I suggest those of you who suffer from weave try backing the rear pre-load off fully (or as far as you can without bottoming occuring), check the tyre pressures and then go for a ride. Yes it'll feel "squidgy" at first, but once you are used to it you'll find you can sythe through the corners just the same as usual, and you'll have the triple added benefits of more stability at speed, increased comfort, and reduced tyre wear.

Mike Roberts (UK)

http://tshirts.mjrproductions.co.uk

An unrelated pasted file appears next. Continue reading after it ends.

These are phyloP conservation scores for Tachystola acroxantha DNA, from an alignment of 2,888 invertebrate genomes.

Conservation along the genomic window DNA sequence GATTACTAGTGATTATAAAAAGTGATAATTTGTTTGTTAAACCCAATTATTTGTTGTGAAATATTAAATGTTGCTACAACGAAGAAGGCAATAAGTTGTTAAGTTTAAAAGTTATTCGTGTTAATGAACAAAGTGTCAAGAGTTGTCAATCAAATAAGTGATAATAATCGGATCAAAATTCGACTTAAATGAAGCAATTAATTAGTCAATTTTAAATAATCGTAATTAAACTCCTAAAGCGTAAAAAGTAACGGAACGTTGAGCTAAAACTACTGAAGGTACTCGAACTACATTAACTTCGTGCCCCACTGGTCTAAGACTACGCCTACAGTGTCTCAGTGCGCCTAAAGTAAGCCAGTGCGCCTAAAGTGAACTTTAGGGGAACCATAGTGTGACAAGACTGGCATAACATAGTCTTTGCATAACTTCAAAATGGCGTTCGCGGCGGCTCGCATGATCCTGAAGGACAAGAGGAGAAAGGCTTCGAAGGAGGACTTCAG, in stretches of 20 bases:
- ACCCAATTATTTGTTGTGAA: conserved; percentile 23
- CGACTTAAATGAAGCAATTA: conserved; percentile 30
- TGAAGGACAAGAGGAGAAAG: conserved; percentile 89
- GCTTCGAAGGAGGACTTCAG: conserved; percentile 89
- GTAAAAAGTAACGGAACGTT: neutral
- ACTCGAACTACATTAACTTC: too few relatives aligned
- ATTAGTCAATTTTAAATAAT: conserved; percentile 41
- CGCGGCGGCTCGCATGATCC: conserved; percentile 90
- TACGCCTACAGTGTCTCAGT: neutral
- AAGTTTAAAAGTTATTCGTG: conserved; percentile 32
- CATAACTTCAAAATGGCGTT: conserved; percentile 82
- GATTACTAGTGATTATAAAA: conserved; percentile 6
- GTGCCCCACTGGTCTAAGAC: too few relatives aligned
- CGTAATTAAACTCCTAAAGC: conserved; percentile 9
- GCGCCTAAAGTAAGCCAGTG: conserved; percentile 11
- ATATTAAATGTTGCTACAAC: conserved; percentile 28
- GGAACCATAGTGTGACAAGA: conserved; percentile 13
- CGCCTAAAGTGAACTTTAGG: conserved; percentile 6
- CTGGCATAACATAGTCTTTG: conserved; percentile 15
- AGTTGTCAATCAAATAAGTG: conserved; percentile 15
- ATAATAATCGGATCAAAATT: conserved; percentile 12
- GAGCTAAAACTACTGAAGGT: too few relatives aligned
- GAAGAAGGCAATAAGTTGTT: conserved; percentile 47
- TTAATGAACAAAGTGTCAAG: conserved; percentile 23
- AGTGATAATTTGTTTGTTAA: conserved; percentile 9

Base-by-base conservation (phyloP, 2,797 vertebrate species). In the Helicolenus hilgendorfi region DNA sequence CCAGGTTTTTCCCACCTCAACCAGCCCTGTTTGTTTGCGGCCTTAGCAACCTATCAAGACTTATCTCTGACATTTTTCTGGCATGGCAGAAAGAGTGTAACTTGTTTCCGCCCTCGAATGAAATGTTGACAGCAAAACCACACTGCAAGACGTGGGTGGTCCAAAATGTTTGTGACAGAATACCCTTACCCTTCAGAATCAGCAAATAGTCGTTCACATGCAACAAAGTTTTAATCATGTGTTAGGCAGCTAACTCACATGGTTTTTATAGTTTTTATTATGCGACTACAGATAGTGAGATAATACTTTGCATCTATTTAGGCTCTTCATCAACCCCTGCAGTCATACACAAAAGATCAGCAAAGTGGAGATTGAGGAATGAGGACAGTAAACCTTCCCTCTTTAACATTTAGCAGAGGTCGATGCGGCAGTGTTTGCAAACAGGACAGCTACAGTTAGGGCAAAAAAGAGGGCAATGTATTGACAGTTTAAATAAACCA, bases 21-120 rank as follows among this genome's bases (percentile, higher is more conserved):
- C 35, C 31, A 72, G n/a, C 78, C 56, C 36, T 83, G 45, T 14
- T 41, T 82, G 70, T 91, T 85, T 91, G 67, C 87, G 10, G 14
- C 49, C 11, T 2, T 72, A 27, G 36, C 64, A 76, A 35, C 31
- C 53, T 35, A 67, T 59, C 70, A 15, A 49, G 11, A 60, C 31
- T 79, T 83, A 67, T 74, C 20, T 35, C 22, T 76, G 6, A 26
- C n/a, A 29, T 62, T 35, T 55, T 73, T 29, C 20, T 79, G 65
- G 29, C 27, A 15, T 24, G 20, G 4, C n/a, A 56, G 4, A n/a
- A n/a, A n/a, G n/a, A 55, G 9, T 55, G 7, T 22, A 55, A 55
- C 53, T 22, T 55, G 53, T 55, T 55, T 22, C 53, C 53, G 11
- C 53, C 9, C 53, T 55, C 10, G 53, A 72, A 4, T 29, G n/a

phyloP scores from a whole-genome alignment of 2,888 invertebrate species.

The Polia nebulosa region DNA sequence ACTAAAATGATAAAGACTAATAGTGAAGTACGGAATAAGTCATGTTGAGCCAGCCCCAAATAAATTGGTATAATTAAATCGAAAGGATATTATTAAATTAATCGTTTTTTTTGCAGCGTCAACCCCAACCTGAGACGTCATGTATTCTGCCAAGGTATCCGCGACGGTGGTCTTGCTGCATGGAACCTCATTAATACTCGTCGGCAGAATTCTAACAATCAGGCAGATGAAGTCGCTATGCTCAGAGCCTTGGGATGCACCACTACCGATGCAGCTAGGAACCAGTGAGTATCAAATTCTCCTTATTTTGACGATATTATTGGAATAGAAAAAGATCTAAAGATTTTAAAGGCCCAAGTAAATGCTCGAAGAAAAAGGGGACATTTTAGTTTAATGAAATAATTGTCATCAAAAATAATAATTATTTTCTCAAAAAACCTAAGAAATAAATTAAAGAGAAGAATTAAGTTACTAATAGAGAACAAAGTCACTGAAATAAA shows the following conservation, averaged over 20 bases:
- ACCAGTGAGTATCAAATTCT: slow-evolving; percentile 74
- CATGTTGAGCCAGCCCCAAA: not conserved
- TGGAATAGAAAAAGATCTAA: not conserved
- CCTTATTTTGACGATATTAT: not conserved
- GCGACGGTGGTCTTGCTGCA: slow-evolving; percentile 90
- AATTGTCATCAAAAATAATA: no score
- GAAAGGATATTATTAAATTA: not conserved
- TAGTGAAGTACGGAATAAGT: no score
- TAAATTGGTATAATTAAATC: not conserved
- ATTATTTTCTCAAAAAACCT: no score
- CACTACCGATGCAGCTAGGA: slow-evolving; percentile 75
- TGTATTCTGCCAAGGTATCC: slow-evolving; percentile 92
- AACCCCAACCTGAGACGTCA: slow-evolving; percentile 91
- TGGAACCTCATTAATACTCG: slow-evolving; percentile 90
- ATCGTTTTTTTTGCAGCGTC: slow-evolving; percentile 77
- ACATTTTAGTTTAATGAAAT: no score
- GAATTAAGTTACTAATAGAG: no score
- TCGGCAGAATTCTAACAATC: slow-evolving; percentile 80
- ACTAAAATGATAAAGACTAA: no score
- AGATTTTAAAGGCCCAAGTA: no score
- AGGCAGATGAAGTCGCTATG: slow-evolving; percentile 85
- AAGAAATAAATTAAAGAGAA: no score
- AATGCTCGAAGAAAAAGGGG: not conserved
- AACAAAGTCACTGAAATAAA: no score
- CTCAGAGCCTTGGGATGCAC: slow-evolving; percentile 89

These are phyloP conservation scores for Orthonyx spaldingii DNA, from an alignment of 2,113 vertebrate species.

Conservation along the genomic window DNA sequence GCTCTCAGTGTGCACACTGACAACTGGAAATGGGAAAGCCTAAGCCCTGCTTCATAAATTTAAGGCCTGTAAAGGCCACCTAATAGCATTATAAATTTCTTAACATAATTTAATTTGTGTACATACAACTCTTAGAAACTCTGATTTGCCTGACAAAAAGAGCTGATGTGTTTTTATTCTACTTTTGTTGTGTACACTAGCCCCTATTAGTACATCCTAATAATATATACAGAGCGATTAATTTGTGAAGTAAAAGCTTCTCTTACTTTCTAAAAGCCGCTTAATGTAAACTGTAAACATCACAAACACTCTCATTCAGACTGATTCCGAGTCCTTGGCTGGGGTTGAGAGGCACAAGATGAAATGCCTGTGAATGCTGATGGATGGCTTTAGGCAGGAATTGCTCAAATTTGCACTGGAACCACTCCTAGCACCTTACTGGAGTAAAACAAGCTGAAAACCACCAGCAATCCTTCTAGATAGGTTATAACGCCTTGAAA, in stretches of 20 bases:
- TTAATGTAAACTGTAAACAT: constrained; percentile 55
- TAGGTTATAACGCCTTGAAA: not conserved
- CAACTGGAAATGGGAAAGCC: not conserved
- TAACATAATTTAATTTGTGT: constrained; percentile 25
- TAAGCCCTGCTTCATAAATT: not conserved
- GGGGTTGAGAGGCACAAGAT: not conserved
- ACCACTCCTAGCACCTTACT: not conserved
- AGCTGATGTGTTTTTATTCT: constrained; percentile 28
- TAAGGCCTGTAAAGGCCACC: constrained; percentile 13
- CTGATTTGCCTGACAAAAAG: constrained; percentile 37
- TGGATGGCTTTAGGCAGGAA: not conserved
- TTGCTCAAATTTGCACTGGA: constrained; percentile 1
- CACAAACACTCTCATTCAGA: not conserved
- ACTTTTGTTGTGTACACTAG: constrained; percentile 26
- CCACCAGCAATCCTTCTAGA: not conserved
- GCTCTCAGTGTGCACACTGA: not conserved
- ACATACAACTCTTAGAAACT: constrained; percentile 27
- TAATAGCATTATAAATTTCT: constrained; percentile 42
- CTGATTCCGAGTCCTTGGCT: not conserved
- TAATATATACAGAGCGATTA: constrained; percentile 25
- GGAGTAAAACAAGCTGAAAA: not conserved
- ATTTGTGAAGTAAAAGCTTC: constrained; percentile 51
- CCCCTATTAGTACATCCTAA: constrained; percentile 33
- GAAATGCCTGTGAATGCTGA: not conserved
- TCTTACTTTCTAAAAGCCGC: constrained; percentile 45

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SarahC

Joined:

Oct 06

Posts: 256

SarahC says:

comment posted on behalf of a reader

Regarding the Honda ST1300. Has anyone considered the ambulance paramedics who ride these bikes and carry far more weight then police officers?

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SarahC

Joined:

Oct 06

Posts: 256

SarahC says:

comment posted on behalf of a reader